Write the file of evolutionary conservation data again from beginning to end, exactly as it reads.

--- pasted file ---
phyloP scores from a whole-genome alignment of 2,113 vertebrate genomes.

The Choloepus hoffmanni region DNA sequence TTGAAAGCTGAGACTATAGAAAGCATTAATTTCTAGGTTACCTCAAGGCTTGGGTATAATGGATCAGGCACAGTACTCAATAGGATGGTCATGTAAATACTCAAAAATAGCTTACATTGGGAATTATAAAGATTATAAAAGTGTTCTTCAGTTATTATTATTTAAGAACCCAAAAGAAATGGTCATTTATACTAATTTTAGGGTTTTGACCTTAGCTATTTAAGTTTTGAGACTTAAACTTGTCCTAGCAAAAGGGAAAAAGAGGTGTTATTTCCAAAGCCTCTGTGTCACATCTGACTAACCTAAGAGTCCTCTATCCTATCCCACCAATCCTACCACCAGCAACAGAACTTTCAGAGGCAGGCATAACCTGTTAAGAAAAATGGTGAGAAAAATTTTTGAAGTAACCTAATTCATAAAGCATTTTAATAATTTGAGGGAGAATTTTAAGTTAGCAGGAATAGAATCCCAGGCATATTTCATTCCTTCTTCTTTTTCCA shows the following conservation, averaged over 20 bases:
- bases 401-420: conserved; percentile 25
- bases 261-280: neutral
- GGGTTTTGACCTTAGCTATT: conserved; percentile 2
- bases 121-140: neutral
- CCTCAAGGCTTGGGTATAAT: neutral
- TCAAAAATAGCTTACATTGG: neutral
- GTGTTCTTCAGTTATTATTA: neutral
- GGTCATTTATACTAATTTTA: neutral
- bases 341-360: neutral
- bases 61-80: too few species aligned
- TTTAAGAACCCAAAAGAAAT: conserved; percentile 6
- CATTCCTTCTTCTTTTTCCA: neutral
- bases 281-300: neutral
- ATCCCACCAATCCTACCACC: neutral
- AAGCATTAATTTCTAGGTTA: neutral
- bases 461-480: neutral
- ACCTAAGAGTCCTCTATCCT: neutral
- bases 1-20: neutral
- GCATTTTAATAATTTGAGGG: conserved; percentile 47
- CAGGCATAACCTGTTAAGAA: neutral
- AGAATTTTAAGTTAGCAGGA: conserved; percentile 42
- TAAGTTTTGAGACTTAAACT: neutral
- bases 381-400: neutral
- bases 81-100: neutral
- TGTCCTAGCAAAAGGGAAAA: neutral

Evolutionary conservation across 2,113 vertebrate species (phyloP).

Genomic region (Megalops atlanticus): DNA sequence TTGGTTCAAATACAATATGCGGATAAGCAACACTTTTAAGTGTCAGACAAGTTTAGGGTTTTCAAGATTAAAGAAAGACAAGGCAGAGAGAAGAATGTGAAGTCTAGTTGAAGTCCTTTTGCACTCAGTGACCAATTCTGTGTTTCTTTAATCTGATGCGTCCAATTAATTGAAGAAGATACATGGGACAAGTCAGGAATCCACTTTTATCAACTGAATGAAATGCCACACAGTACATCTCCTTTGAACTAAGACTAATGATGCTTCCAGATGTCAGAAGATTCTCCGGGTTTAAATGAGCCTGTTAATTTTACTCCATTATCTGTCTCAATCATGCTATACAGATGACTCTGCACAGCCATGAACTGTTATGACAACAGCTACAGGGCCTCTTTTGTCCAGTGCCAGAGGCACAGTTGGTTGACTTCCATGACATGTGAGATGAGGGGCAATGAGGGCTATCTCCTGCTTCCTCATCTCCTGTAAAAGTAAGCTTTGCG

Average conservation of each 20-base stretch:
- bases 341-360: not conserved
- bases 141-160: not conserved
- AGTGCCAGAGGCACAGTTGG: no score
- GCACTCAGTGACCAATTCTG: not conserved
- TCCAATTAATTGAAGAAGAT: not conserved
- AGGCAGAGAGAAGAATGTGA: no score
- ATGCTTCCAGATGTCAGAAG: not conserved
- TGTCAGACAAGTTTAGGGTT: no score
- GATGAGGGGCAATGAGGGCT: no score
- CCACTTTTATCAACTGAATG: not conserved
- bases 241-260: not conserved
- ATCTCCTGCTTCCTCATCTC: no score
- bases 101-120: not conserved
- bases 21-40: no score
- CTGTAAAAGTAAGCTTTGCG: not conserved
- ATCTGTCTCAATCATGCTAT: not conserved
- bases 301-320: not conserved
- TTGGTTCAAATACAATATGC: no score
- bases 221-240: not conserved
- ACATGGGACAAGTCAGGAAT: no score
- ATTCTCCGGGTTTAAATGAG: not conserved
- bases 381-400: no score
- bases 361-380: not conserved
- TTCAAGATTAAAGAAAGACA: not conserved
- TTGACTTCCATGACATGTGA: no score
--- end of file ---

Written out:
phyloP scores from a whole-genome alignment of 2,113 vertebrate genomes.

The Choloepus hoffmanni region DNA sequence TTGAAAGCTGAGACTATAGAAAGCATTAATTTCTAGGTTACCTCAAGGCTTGGGTATAATGGATCAGGCACAGTACTCAATAGGATGGTCATGTAAATACTCAAAAATAGCTTACATTGGGAATTATAAAGATTATAAAAGTGTTCTTCAGTTATTATTATTTAAGAACCCAAAAGAAATGGTCATTTATACTAATTTTAGGGTTTTGACCTTAGCTATTTAAGTTTTGAGACTTAAACTTGTCCTAGCAAAAGGGAAAAAGAGGTGTTATTTCCAAAGCCTCTGTGTCACATCTGACTAACCTAAGAGTCCTCTATCCTATCCCACCAATCCTACCACCAGCAACAGAACTTTCAGAGGCAGGCATAACCTGTTAAGAAAAATGGTGAGAAAAATTTTTGAAGTAACCTAATTCATAAAGCATTTTAATAATTTGAGGGAGAATTTTAAGTTAGCAGGAATAGAATCCCAGGCATATTTCATTCCTTCTTCTTTTTCCA shows the following conservation, averaged over 20 bases:
- bases 401-420: conserved; percentile 25
- bases 261-280: neutral
- GGGTTTTGACCTTAGCTATT: conserved; percentile 2
- bases 121-140: neutral
- CCTCAAGGCTTGGGTATAAT: neutral
- TCAAAAATAGCTTACATTGG: neutral
- GTGTTCTTCAGTTATTATTA: neutral
- GGTCATTTATACTAATTTTA: neutral
- bases 341-360: neutral
- bases 61-80: too few species aligned
- TTTAAGAACCCAAAAGAAAT: conserved; percentile 6
- CATTCCTTCTTCTTTTTCCA: neutral
- bases 281-300: neutral
- ATCCCACCAATCCTACCACC: neutral
- AAGCATTAATTTCTAGGTTA: neutral
- bases 461-480: neutral
- ACCTAAGAGTCCTCTATCCT: neutral
- bases 1-20: neutral
- GCATTTTAATAATTTGAGGG: conserved; percentile 47
- CAGGCATAACCTGTTAAGAA: neutral
- AGAATTTTAAGTTAGCAGGA: conserved; percentile 42
- TAAGTTTTGAGACTTAAACT: neutral
- bases 381-400: neutral
- bases 81-100: neutral
- TGTCCTAGCAAAAGGGAAAA: neutral

Evolutionary conservation across 2,113 vertebrate species (phyloP).

Genomic region (Megalops atlanticus): DNA sequence TTGGTTCAAATACAATATGCGGATAAGCAACACTTTTAAGTGTCAGACAAGTTTAGGGTTTTCAAGATTAAAGAAAGACAAGGCAGAGAGAAGAATGTGAAGTCTAGTTGAAGTCCTTTTGCACTCAGTGACCAATTCTGTGTTTCTTTAATCTGATGCGTCCAATTAATTGAAGAAGATACATGGGACAAGTCAGGAATCCACTTTTATCAACTGAATGAAATGCCACACAGTACATCTCCTTTGAACTAAGACTAATGATGCTTCCAGATGTCAGAAGATTCTCCGGGTTTAAATGAGCCTGTTAATTTTACTCCATTATCTGTCTCAATCATGCTATACAGATGACTCTGCACAGCCATGAACTGTTATGACAACAGCTACAGGGCCTCTTTTGTCCAGTGCCAGAGGCACAGTTGGTTGACTTCCATGACATGTGAGATGAGGGGCAATGAGGGCTATCTCCTGCTTCCTCATCTCCTGTAAAAGTAAGCTTTGCG

Average conservation of each 20-base stretch:
- bases 341-360: not conserved
- bases 141-160: not conserved
- AGTGCCAGAGGCACAGTTGG: no score
- GCACTCAGTGACCAATTCTG: not conserved
- TCCAATTAATTGAAGAAGAT: not conserved
- AGGCAGAGAGAAGAATGTGA: no score
- ATGCTTCCAGATGTCAGAAG: not conserved
- TGTCAGACAAGTTTAGGGTT: no score
- GATGAGGGGCAATGAGGGCT: no score
- CCACTTTTATCAACTGAATG: not conserved
- bases 241-260: not conserved
- ATCTCCTGCTTCCTCATCTC: no score
- bases 101-120: not conserved
- bases 21-40: no score
- CTGTAAAAGTAAGCTTTGCG: not conserved
- ATCTGTCTCAATCATGCTAT: not conserved
- bases 301-320: not conserved
- TTGGTTCAAATACAATATGC: no score
- bases 221-240: not conserved
- ACATGGGACAAGTCAGGAAT: no score
- ATTCTCCGGGTTTAAATGAG: not conserved
- bases 381-400: no score
- bases 361-380: not conserved
- TTCAAGATTAAAGAAAGACA: not conserved
- TTGACTTCCATGACATGTGA: no score